Nur Dalila Mohd Arshad
Beliefs influence the use of language leaming
strategies both inside or outside the classroom
(Nyikos and Oxford, 1993; Horwitz, 1987;
Beliefs include: How best to learn a
language, which teaching method is more
effective, some languages are more difficult to
learn than others, some learning and
communication strategies are inappropriate in
certain settings and beliefs about themselves
(whether positive or negative) as language
leamers. (Horwitz, 19_8.7; Wenden
Negative beliefs : effect on the type of strategies used by
language learners (prevent the language learner from using
particular learning strategies) (Gowans, 1999)
The low use of metacognitive and memory building
strategies were related to a number of negative beliefs that
students held (Nyikos and Oxford, 1993)
A study of young children showed that cognitive and
social strategies were very important.
Chesterfield and Chesterfield (1985)
children developed receptive strategies (repetition
and memorization) first.
Then they developed strategies which allowed them
to start and maintain interactions (e.g. attention
getting and asking for clarification).
Finally, they developed strategies for the identification
and monitoring of grammatical errors.
Purdie and Oliver (1999)
Most primary school children learn English by using metacognitive
strategies and social strategies ranked next in importance.
Omally et al (1985a, 1985b)
secondary school student were generally use cognitive strategies
and that metacognitive strategies were reported by some more
after identifying successful strategies employed by 105 learners of
French at three levels of study (grade 8, grade 9-10 and grade 10-
11) concluded that successful learning behaviours were dependent
on the task, and that years of study influenced LLS use
Females report greater overall strategy use than males
and the choice of strategy is influenced by the language
learner's gender (Bacon and Finnemann, 1992; Green
and Oxford, 1995; Ehrman and Oxford, 1989; Oxford
and Ehrman, 1995; Oxford and Nyikos, 1989; Oxford et
al, 1993; Politzer, 1983).
Found a “relatively minor” difference between male and
female learners with females making a greater use of
social interaction strategies.
Oxford and Nyikos (1989)
females reported more frequent strategy use than males
(used conversation input elicitation strategies, general
study strategies and formal rule-related practice
strategies more than males (e.g. asking to speak
slowly, requesting pronunciation correction, and guessing
what the speaker will say).
women used three different types of social strategies and
two types of affective strategies in their study more than
Oxford and Nyikos (1989) and Green and Oxford (1995)
suggest that females choose to use more strategies related
to social interaction than males
Found that males were better when a visual-spatial
stimulus of color plus picture was used.
However, females recalled more when color was the
Suggested that such strategies were the result of the
socialization of males and females and that such
differences should be considered when the use of
strategies was promoted in language learning.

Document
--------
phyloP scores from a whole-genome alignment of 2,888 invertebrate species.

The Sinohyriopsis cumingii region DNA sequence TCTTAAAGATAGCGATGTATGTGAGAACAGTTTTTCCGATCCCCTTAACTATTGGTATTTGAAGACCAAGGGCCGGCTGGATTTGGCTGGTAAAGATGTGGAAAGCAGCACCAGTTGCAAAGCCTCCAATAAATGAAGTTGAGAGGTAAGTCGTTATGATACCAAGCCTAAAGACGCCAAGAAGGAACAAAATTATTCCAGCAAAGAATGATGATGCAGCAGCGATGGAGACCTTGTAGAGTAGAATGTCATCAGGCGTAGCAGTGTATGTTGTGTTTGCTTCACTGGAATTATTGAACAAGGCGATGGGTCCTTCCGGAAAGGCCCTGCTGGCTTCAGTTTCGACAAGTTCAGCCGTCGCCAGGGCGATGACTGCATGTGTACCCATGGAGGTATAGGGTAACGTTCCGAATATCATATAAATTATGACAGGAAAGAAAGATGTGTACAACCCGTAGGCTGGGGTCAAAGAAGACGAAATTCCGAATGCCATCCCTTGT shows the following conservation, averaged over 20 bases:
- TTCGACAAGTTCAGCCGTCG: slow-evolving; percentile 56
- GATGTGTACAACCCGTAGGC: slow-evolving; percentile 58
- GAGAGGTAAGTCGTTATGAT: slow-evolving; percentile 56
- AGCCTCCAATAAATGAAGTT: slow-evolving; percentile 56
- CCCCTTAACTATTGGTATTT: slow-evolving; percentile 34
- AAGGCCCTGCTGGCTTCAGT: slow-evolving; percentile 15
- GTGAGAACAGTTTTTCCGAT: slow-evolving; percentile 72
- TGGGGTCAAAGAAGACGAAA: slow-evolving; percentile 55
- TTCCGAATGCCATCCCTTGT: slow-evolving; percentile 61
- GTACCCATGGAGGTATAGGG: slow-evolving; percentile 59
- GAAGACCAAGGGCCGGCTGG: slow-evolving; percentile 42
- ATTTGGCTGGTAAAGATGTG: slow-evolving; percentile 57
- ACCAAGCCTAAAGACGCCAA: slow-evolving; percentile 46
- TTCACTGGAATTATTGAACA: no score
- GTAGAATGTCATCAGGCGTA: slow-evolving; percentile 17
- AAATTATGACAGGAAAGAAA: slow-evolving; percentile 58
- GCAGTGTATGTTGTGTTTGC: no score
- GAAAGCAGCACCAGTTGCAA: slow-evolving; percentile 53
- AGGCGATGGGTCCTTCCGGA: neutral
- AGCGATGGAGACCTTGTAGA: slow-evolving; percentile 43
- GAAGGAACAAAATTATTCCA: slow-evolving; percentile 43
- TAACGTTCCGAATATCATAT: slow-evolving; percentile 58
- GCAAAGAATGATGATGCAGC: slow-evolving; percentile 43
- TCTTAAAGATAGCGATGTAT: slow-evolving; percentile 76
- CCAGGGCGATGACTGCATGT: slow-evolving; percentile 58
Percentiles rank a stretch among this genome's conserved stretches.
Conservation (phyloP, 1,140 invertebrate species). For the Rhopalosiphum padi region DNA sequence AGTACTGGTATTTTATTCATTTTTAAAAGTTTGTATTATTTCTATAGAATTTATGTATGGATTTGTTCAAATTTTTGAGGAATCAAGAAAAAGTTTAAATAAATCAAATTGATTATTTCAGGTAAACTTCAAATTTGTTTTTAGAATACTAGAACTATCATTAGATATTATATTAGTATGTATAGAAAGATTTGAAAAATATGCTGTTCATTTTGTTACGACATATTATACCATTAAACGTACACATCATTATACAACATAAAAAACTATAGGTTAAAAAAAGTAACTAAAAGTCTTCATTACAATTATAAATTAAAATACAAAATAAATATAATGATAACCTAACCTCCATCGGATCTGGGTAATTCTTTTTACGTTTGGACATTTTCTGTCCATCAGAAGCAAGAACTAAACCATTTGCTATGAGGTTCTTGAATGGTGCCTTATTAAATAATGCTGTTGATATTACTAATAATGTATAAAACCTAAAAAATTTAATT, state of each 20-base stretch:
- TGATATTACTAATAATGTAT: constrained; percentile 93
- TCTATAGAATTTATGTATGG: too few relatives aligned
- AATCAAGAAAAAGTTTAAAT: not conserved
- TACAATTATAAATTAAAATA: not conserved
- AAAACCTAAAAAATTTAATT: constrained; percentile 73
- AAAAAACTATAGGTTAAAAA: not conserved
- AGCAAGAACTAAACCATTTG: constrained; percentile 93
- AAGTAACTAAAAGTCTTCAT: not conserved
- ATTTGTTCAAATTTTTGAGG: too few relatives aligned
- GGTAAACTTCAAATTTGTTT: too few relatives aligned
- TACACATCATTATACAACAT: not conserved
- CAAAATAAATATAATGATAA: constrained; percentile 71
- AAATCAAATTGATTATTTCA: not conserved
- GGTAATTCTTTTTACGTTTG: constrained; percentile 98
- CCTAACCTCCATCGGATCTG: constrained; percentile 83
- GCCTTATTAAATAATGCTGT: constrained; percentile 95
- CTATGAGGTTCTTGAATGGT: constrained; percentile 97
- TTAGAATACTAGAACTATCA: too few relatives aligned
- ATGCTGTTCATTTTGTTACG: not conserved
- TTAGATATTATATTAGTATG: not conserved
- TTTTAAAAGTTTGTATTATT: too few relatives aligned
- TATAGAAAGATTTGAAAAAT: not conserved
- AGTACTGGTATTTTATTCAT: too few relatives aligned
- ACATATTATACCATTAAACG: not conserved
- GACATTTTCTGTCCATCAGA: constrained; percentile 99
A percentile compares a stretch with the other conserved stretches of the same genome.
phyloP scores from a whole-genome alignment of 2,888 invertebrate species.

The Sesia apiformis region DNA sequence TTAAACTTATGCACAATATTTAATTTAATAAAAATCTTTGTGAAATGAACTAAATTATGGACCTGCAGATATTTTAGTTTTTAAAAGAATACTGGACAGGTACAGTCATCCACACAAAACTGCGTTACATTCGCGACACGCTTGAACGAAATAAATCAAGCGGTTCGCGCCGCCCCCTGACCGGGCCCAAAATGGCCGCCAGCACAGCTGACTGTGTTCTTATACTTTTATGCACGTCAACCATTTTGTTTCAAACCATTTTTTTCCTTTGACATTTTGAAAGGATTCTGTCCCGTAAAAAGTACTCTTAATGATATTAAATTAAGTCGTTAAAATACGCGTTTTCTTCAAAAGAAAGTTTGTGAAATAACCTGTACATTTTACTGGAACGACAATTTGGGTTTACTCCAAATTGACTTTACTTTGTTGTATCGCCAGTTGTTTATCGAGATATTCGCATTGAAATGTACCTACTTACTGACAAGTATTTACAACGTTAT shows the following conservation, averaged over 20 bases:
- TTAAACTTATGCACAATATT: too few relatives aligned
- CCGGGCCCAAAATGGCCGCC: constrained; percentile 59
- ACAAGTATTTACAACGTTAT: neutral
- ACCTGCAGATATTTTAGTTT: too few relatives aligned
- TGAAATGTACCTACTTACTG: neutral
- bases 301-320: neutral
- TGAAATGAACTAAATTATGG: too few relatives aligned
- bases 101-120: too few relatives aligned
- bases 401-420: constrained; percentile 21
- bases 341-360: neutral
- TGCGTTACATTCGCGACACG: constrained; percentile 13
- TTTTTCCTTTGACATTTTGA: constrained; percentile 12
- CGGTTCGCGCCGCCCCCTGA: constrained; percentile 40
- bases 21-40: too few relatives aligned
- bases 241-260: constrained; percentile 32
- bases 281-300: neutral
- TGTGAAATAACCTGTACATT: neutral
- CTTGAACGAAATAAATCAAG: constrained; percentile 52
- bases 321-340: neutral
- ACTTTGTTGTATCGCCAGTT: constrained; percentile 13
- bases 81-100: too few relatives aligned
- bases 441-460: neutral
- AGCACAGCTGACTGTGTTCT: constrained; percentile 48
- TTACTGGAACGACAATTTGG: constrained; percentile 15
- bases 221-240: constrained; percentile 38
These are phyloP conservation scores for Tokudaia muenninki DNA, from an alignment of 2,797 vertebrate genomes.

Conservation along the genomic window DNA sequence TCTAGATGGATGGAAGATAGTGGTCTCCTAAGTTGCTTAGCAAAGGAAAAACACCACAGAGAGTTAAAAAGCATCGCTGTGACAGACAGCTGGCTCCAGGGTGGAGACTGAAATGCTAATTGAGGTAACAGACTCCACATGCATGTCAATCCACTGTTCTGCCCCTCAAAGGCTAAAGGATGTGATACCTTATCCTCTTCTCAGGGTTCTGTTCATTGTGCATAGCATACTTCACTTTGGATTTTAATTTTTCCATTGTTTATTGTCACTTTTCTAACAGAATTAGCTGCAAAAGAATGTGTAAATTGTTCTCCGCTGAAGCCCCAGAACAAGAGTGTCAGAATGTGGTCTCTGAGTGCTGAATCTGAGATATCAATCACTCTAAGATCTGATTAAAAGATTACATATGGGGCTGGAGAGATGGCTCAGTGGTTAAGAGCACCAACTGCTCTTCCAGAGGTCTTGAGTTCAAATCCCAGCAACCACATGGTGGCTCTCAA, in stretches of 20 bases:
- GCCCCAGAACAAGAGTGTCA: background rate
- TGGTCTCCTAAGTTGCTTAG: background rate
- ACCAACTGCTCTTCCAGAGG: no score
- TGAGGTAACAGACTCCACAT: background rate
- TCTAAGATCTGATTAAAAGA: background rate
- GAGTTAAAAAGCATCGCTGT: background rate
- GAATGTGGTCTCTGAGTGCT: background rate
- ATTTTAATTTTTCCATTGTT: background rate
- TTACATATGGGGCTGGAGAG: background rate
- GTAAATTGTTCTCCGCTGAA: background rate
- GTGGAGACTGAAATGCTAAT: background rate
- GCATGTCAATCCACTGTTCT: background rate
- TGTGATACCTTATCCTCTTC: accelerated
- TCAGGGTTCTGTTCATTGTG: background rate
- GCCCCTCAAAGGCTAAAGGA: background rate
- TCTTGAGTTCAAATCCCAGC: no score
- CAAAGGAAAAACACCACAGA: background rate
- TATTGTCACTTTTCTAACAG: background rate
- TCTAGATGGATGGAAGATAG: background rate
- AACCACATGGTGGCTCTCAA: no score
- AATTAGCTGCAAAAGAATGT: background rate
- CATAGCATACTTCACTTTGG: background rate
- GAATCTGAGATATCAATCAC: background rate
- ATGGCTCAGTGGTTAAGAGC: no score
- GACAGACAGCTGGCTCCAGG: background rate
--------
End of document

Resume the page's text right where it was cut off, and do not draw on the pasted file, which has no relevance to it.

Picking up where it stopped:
4) PROFICIENCY LEVEL
High level of proficiency has been associated with an increased use
of both direct and indirect strategies (Chang, 1990; Green and
Oxford, 1995;Park, 1997; Chen, 2002)
low-proficiency students employed more communication strategies
than high-proficiency ones while high-proficiency learners employed
linguistic-based communication strategies (such as using
synonyms) more frequently than low-proficiency learners. Chen
high-proficiency learners tended to use a wider range of strategies
more frequently than do low-proficiency learners, but low-proficiency
learners tended to use communication strategies more often than
high-proficiency learners (Taguchi, 2002)
Cognitive and metacognitive strategies showed very high
correlations with the proficiency level of the participants and were
used by high-proficiency learner (Peacock and Ho, 2003)
Motivation had a pervasive influences on the frequency of strategy
use and the type of strategies used by language learners (Oxford et
al, 1993; Oxford and Ehrman, 1995; Oxford and Nyikos, 1989).
Motivated language learner uses language learning strategies more
often than the less motivated language learner (Oxford et al,1993;
Oxford and Nyikos, 1989).
Politzer and McGroarty (1985)
indicated that the goal of the English language learning is a
major topic in any discussion of language learning strategies.
argued that learners learn target languages for different reasons
and purposes and this could have an effect on their choice of
Intrinsic Motivation: motivation to learn English
because of their 'love of languages',
type of strategies used was influenced by motivation that
was internally generated through their desire to use
language outside the classroom
extrinsic motivation is the desire to perform a task to
gain extemal rewards, such
as, praise, grades, money')
Nyikos and Oxford (1993)
reporting on a study of university language learners in the
USA who were taking a language as a
requirement, reported that the students concentrating on
obtaining good grades.
rule related processing strategies and academic study
strategies, rather than on strategies which improve skills for
authentic and communicative language use.